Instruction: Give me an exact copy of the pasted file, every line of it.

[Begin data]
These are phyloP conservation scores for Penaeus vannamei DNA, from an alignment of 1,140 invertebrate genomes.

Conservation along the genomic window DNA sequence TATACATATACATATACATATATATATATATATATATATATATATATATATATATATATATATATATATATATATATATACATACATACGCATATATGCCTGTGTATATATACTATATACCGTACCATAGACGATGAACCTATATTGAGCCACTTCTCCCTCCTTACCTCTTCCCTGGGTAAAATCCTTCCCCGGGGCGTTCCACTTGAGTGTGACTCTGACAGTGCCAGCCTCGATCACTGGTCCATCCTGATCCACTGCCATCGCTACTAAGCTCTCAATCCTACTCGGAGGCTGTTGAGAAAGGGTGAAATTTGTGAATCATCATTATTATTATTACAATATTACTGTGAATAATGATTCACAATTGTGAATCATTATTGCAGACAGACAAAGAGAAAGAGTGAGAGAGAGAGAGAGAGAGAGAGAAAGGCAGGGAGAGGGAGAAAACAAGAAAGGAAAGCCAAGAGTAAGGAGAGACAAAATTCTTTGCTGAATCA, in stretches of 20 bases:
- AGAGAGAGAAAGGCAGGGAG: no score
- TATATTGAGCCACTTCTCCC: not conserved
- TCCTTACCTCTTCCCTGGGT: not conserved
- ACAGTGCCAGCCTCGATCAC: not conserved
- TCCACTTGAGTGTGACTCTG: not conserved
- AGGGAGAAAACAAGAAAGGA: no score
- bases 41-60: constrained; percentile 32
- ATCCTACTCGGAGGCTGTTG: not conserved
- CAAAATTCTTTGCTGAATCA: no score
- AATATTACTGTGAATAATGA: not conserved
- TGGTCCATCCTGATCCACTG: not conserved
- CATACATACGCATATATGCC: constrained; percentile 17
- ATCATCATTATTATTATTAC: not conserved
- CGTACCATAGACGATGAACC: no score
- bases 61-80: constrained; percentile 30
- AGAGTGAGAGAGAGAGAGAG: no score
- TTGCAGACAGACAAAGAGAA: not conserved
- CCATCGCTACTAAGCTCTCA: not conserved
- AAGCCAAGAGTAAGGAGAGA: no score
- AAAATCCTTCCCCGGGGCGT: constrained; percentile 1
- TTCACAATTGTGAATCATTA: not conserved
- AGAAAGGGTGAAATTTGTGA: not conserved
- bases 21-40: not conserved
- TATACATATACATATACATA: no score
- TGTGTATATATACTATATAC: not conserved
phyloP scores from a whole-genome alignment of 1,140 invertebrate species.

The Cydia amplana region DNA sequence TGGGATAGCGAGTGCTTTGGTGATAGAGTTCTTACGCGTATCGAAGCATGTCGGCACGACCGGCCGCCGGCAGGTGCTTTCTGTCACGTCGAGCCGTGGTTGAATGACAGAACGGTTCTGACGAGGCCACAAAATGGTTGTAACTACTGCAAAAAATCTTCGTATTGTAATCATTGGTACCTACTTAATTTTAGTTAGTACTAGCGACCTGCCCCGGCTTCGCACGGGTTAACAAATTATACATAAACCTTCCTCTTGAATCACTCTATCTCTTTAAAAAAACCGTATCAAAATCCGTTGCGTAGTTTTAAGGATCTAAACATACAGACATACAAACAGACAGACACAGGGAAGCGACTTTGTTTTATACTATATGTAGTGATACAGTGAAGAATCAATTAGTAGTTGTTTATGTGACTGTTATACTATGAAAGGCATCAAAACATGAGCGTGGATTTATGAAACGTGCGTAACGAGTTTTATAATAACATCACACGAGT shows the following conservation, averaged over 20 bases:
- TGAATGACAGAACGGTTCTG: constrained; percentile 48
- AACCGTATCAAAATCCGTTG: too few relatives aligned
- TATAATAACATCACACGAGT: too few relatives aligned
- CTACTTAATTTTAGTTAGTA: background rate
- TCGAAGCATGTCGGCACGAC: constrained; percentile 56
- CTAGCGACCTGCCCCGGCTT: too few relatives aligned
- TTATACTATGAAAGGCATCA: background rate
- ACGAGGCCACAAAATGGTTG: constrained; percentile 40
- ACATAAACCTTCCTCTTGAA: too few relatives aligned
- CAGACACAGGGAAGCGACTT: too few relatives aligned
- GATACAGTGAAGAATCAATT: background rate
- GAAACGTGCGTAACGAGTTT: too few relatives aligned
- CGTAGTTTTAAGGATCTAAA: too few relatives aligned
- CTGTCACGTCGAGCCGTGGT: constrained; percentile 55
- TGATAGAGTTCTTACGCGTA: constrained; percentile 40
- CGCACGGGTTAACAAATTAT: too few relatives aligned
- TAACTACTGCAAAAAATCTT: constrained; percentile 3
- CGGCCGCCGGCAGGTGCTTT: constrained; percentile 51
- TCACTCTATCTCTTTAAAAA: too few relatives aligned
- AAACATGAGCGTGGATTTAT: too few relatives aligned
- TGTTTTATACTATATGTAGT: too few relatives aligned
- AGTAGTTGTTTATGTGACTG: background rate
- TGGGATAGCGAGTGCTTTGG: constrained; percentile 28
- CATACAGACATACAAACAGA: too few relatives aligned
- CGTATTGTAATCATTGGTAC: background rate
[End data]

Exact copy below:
These are phyloP conservation scores for Penaeus vannamei DNA, from an alignment of 1,140 invertebrate genomes.

Conservation along the genomic window DNA sequence TATACATATACATATACATATATATATATATATATATATATATATATATATATATATATATATATATATATATATATATACATACATACGCATATATGCCTGTGTATATATACTATATACCGTACCATAGACGATGAACCTATATTGAGCCACTTCTCCCTCCTTACCTCTTCCCTGGGTAAAATCCTTCCCCGGGGCGTTCCACTTGAGTGTGACTCTGACAGTGCCAGCCTCGATCACTGGTCCATCCTGATCCACTGCCATCGCTACTAAGCTCTCAATCCTACTCGGAGGCTGTTGAGAAAGGGTGAAATTTGTGAATCATCATTATTATTATTACAATATTACTGTGAATAATGATTCACAATTGTGAATCATTATTGCAGACAGACAAAGAGAAAGAGTGAGAGAGAGAGAGAGAGAGAGAGAAAGGCAGGGAGAGGGAGAAAACAAGAAAGGAAAGCCAAGAGTAAGGAGAGACAAAATTCTTTGCTGAATCA, in stretches of 20 bases:
- AGAGAGAGAAAGGCAGGGAG: no score
- TATATTGAGCCACTTCTCCC: not conserved
- TCCTTACCTCTTCCCTGGGT: not conserved
- ACAGTGCCAGCCTCGATCAC: not conserved
- TCCACTTGAGTGTGACTCTG: not conserved
- AGGGAGAAAACAAGAAAGGA: no score
- bases 41-60: constrained; percentile 32
- ATCCTACTCGGAGGCTGTTG: not conserved
- CAAAATTCTTTGCTGAATCA: no score
- AATATTACTGTGAATAATGA: not conserved
- TGGTCCATCCTGATCCACTG: not conserved
- CATACATACGCATATATGCC: constrained; percentile 17
- ATCATCATTATTATTATTAC: not conserved
- CGTACCATAGACGATGAACC: no score
- bases 61-80: constrained; percentile 30
- AGAGTGAGAGAGAGAGAGAG: no score
- TTGCAGACAGACAAAGAGAA: not conserved
- CCATCGCTACTAAGCTCTCA: not conserved
- AAGCCAAGAGTAAGGAGAGA: no score
- AAAATCCTTCCCCGGGGCGT: constrained; percentile 1
- TTCACAATTGTGAATCATTA: not conserved
- AGAAAGGGTGAAATTTGTGA: not conserved
- bases 21-40: not conserved
- TATACATATACATATACATA: no score
- TGTGTATATATACTATATAC: not conserved
phyloP scores from a whole-genome alignment of 1,140 invertebrate species.

The Cydia amplana region DNA sequence TGGGATAGCGAGTGCTTTGGTGATAGAGTTCTTACGCGTATCGAAGCATGTCGGCACGACCGGCCGCCGGCAGGTGCTTTCTGTCACGTCGAGCCGTGGTTGAATGACAGAACGGTTCTGACGAGGCCACAAAATGGTTGTAACTACTGCAAAAAATCTTCGTATTGTAATCATTGGTACCTACTTAATTTTAGTTAGTACTAGCGACCTGCCCCGGCTTCGCACGGGTTAACAAATTATACATAAACCTTCCTCTTGAATCACTCTATCTCTTTAAAAAAACCGTATCAAAATCCGTTGCGTAGTTTTAAGGATCTAAACATACAGACATACAAACAGACAGACACAGGGAAGCGACTTTGTTTTATACTATATGTAGTGATACAGTGAAGAATCAATTAGTAGTTGTTTATGTGACTGTTATACTATGAAAGGCATCAAAACATGAGCGTGGATTTATGAAACGTGCGTAACGAGTTTTATAATAACATCACACGAGT shows the following conservation, averaged over 20 bases:
- TGAATGACAGAACGGTTCTG: constrained; percentile 48
- AACCGTATCAAAATCCGTTG: too few relatives aligned
- TATAATAACATCACACGAGT: too few relatives aligned
- CTACTTAATTTTAGTTAGTA: background rate
- TCGAAGCATGTCGGCACGAC: constrained; percentile 56
- CTAGCGACCTGCCCCGGCTT: too few relatives aligned
- TTATACTATGAAAGGCATCA: background rate
- ACGAGGCCACAAAATGGTTG: constrained; percentile 40
- ACATAAACCTTCCTCTTGAA: too few relatives aligned
- CAGACACAGGGAAGCGACTT: too few relatives aligned
- GATACAGTGAAGAATCAATT: background rate
- GAAACGTGCGTAACGAGTTT: too few relatives aligned
- CGTAGTTTTAAGGATCTAAA: too few relatives aligned
- CTGTCACGTCGAGCCGTGGT: constrained; percentile 55
- TGATAGAGTTCTTACGCGTA: constrained; percentile 40
- CGCACGGGTTAACAAATTAT: too few relatives aligned
- TAACTACTGCAAAAAATCTT: constrained; percentile 3
- CGGCCGCCGGCAGGTGCTTT: constrained; percentile 51
- TCACTCTATCTCTTTAAAAA: too few relatives aligned
- AAACATGAGCGTGGATTTAT: too few relatives aligned
- TGTTTTATACTATATGTAGT: too few relatives aligned
- AGTAGTTGTTTATGTGACTG: background rate
- TGGGATAGCGAGTGCTTTGG: constrained; percentile 28
- CATACAGACATACAAACAGA: too few relatives aligned
- CGTATTGTAATCATTGGTAC: background rate